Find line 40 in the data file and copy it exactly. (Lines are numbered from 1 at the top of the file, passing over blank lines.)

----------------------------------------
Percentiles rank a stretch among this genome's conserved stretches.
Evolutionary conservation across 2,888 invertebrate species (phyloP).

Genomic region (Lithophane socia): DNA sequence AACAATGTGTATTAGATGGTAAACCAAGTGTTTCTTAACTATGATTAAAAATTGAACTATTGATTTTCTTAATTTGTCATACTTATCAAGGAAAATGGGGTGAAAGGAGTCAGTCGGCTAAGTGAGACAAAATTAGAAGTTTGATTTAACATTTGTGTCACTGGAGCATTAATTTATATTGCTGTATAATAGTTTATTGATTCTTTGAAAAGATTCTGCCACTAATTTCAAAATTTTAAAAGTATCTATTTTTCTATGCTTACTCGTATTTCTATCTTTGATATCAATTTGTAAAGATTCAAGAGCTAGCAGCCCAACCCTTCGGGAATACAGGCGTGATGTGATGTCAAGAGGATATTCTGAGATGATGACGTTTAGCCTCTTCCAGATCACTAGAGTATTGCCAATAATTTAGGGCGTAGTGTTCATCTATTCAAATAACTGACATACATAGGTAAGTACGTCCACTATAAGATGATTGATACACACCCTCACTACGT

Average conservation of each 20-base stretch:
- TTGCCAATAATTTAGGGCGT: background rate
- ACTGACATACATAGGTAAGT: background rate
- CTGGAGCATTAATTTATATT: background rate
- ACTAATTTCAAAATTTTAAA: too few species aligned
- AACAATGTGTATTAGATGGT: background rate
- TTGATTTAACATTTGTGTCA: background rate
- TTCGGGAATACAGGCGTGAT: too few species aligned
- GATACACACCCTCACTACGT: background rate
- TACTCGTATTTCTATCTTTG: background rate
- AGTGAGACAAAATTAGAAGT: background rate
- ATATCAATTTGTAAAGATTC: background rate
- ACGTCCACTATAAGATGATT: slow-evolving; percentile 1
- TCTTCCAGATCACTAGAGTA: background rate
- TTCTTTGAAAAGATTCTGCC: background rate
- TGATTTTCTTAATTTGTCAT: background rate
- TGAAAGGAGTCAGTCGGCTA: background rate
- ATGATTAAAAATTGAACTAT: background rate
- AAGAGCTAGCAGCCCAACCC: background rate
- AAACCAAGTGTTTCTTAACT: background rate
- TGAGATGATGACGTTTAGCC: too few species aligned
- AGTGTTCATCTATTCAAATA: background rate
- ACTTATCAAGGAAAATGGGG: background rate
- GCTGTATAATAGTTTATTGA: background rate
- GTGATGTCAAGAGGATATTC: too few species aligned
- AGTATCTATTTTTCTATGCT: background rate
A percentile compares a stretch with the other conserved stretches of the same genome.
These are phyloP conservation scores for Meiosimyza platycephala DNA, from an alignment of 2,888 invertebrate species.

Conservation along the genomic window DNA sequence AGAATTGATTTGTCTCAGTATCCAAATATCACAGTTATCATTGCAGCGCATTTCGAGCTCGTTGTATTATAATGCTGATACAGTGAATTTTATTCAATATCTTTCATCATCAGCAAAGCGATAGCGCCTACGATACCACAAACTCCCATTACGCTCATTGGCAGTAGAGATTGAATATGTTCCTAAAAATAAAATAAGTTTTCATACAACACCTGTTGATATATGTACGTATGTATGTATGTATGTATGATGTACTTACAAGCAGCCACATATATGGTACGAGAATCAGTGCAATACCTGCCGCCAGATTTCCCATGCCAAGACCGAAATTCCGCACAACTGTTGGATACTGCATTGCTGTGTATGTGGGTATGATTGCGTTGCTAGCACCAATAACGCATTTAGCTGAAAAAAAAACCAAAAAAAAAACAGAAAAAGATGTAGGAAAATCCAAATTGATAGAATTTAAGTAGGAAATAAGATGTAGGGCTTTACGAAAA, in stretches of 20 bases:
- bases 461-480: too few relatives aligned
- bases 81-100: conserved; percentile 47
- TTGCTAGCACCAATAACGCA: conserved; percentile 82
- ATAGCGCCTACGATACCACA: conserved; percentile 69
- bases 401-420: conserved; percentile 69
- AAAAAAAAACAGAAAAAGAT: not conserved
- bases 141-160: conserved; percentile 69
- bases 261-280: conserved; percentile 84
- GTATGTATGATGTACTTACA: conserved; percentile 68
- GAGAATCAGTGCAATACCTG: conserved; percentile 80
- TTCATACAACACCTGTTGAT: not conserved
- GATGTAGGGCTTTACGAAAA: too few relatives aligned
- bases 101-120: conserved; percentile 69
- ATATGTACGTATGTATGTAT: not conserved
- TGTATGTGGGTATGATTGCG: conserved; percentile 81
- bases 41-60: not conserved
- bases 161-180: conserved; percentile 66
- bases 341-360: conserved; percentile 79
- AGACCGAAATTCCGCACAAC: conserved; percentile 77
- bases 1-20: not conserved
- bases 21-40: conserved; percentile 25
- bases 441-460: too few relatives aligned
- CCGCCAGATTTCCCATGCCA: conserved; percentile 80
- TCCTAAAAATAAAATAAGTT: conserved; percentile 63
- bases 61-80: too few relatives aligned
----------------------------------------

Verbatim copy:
- bases 261-280: conserved; percentile 84